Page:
• • • • • • • • • • July 17, 2023 • • • • • • • • • •
Years ago, when I was in college, our University Center decided to sponsor a themed dance. In our innocence, we called it a computer match dance.
The idea was that we would ask everyone to answer a series of personal questions that would then be matched. The matched pairs would then be announced at the dance; they would be a "couple" for the rest of the evening.
We spent hours devising questions that would divulge unique characteristics and personality traits that would add value to our party.
What is your special talent?
How have you demonstrated leadership?
What hardships have you overcome?
There was one small problem. Although we called it a computer match, we did not have a computer. Yup, it was that long ago.”
You know, the kinds of questions you always ask when trying to decide who to take to a college dance.
The good news was we limited the answer to one sentence to make it easier to score.
We also asked some easier questions.
What is your favorite book? If there was no answer to that, we added a bonus question, have you ever read a book?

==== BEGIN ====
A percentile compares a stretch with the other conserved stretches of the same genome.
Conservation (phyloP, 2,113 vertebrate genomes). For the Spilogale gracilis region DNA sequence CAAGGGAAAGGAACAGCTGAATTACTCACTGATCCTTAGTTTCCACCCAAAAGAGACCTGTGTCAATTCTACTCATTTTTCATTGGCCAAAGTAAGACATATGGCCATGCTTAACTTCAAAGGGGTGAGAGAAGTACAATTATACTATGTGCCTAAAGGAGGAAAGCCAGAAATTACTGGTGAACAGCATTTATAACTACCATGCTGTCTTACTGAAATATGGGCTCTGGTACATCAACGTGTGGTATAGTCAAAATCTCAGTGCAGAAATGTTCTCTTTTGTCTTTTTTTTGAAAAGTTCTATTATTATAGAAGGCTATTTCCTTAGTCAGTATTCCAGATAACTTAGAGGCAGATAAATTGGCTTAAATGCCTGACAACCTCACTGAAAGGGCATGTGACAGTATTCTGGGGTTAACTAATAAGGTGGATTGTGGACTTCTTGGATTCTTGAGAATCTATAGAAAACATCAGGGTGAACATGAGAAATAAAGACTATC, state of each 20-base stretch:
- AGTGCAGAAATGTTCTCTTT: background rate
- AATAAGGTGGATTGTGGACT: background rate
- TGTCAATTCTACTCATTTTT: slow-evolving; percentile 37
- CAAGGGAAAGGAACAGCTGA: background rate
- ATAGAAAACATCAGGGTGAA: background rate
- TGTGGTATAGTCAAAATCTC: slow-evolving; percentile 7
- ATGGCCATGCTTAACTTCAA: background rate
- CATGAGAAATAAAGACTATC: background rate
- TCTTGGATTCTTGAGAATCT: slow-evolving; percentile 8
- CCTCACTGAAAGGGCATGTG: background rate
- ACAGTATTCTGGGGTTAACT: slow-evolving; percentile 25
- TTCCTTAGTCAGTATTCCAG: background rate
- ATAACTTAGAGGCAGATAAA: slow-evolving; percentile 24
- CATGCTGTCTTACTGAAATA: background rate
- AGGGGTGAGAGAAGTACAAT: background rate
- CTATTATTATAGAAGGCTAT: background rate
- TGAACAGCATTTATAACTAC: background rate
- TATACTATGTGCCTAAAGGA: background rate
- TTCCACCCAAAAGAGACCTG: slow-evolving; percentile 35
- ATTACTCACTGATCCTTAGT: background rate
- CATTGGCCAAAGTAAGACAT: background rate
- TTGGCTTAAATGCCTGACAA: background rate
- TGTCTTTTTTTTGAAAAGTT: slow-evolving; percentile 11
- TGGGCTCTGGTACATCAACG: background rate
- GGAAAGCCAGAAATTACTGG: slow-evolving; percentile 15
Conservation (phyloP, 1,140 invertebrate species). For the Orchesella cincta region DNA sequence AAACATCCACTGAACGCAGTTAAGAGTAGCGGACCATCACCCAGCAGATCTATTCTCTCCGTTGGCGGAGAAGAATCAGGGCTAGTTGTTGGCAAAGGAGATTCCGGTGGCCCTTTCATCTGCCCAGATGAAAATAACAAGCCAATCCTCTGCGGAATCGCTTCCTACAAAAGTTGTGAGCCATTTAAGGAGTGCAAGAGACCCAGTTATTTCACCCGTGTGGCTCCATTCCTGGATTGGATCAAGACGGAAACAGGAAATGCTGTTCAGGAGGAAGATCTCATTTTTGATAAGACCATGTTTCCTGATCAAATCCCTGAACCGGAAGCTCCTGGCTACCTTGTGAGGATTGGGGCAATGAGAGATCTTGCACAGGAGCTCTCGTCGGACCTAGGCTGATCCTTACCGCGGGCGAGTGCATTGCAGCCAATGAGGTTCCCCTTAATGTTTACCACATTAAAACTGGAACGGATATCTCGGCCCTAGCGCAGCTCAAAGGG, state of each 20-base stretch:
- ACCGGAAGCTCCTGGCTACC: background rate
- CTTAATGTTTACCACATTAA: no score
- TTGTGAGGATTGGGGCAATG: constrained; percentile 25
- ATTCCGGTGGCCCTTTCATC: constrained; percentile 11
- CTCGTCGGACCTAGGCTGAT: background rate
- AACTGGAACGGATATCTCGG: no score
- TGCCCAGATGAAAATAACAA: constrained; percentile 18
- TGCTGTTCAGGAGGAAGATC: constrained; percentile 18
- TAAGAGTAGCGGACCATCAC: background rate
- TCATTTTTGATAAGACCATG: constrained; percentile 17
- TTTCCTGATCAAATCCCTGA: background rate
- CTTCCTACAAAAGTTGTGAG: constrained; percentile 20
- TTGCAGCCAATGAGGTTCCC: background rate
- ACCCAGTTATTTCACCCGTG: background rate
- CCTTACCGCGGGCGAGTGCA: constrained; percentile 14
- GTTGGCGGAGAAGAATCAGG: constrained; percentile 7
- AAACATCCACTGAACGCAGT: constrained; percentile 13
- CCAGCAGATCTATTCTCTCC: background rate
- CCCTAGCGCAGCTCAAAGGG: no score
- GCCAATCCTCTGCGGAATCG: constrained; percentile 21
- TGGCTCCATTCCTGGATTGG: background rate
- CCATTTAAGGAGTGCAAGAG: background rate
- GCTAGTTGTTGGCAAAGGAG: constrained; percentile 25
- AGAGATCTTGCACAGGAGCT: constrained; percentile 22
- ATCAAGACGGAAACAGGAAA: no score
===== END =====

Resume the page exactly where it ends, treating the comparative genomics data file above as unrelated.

We sprinkled in questions about favorite songs, favorite dance, favorite color, and favorite ice cream. We knew that these were real criteria that college students used for a first date.
Then we sprinkled in some data questions: Number of brothers and sisters? What state do you live in? How tall are you?
Then the fun began. The computer match. Who would be matched? We were all really anxious to find out the results.
There was one small problem. Although we called it a computer match, we did not have a computer. Yup, it was that long ago.
We had planned to put all the answers in different piles sorted by answers, and then some magic would happen. It didn't. We had piles and piles of surveys with no simple way to make a selection.
We finally determined there was absolutely a simple way to do the sorting.
We matched everyone by height.
This mysterious computer run left everyone at the dance looking eye to eye at a partner, trying to find out what they had in common.
And that, my friends, is how selective admission policies were born at elite schools in days of yore.
Carol Kocivar is a children’s advocate and lives in the Westside. Feedback: firstname.lastname@example.org
July 17, 2023